13 October
Chapters 11-21…
…which take us half-way down Hell Gill, and two-thirds of the way through the book. Our Roger continues to meander his way around the southern half of England – aside from that brief jaunt to Snowdonia early on, he doesn’t go north of the Wash until Chapter 18 – and does the same sorts of things as before: swims in unusual places, talks and swims with other people who like to take a dip, tells us how different our rivers and watering-holes used to be. I have a digital version of this book, so I’ve been able to check out an impression I have that most of the dates mentioned in that wistful tone of his are in the 1920s and 30s. He mentions those two decades 27 times between them. On average, he mentions the decades after that four times each. It’s as though he feels he was born a lifetime too late for the best times.

Usually I’m ok with his rose-coloured glasses: who isn’t nostalgic for a time before all the shit that came after? But one factual error annoyed me, and it’s to do with his blinkered middle-class perspective. He is describing the swimming pool in Ingleton built mainly by miners and he thinks back to how ‘in no other industry was communal, ritual bathing such a deeply essential part of life; there were always showers or baths at the head of the pit.’ What? What? He doesn’t realise that they obviously built the pool because the only alternative was the tin bath in the kitchen at home. If he’d read anything outside of Enid Blyton and Daphne du Maurier he might know that most mines didn’t provide pit-head baths before Nationalisation in (spit) the 1940s.

Anyway. He visits some more engagingly recognisable places. There’s Cornwall, where he sees a water-based performance given by the Kneehigh theatre company who liked to keep it real back in the 1990s. But, like so many of us, they’ve moved on to dry land now: I saw one of their summer productions this year at Asylum, their big-top venue a long way from any water. He also visits Penzance, describing the combination of working town and not-quite tourist hub exactly as I remember it, then other towns not as I remember them at all because he’s always so far out to sea. At Fowey he swims across the estuary, and has fun with that illicit aspect of wild swimming he keeps coming back to: the coastguards force him back, and later give him a mild telling off when he goes again with some sailing friends escorting him. In Deakin-land there are always sailing friends, or people who live close to some of the most glorious places in England.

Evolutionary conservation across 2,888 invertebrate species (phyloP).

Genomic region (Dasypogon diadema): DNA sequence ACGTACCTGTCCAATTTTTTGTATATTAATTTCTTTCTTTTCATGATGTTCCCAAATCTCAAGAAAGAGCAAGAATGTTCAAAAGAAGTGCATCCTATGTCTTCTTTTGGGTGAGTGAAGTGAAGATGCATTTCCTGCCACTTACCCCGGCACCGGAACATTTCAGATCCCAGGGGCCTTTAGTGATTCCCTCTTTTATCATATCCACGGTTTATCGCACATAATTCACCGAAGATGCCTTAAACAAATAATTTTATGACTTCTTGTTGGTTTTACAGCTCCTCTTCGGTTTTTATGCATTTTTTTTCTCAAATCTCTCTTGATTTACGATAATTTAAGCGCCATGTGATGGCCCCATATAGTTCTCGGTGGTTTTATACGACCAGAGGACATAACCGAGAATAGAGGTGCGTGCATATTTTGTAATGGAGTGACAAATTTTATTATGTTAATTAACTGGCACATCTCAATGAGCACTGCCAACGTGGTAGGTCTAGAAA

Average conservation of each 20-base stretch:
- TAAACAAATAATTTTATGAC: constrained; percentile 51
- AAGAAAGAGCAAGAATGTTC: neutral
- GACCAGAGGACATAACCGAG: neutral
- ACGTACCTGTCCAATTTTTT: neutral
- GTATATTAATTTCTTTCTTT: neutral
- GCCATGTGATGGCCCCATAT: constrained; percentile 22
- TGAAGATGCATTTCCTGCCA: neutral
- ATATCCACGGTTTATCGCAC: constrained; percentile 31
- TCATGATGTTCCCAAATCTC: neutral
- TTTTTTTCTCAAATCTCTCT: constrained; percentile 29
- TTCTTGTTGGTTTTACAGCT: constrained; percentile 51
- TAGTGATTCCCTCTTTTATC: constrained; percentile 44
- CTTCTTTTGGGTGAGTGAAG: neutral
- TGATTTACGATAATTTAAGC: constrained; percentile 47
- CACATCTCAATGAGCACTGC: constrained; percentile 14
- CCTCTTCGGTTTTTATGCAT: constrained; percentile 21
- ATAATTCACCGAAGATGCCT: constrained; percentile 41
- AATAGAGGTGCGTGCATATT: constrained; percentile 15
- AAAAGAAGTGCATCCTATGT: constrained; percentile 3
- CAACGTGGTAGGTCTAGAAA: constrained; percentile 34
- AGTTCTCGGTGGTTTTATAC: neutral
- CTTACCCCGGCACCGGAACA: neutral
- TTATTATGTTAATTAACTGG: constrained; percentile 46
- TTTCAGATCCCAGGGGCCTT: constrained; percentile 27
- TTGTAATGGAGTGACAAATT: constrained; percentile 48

Cue story – one of many similar ones – of how people who lived near water in, approximately, the 1920s and 30s used to teach their children to swim. In Fowey you had to be able to swim the estuary by the time you finished at primary school, and there was an annual communal event to celebrate this. At other places it was something else, but similar. And he goes to the lido at Penzance, which leads to a catalogue of lidos built (guess when), which were the height of glamorous outdoor living then but now, mostly… etc.

But most chapters are spent in East Anglia. We get more about the industrial-scale Fenland drainage systems of the Bedford Levels and the Denver Sluice, which I know about because we lived in and around Ely for ten years. Ironically, he doesn’t get the Bedford Levels at their best, because that’s in winter when they are flooded or, as in the winter of 1985, iced over to a thickness of five inches or more. A walk on the ice, with the distant embankments an insistent 15 or so feet above surface level, is one of my most vivid memories of Fenland – that and the waters, stretching for miles on either side of the railway viaduct, viewed from a moving train.

But I realise I’m doing what I often do as I read this book: comparing Deakin’s water-bound perspective with a different one I prefer. It happens in Dunwich while he’s still stuck in East Anglia, and it happens again when he finally decides to pluck up the courage to drive north. The first place he visits is Water-cum-Jolly in Derbyshire, which I’ve already been to half-a-dozen times this year, but running, not swimming. The mill pool is at the lower end of Miller’s Dale, my favourite dale anywhere, and the views down on to the river from the valley sides which rise steeply from it are staggeringly beautiful. Deakin, poor fool (I’m thinking), has never seen that. (The second place in Derbyshire he visits is the pool at Hathersage and the café next to it. I go there often – the café, not the pool – because my dad likes it.)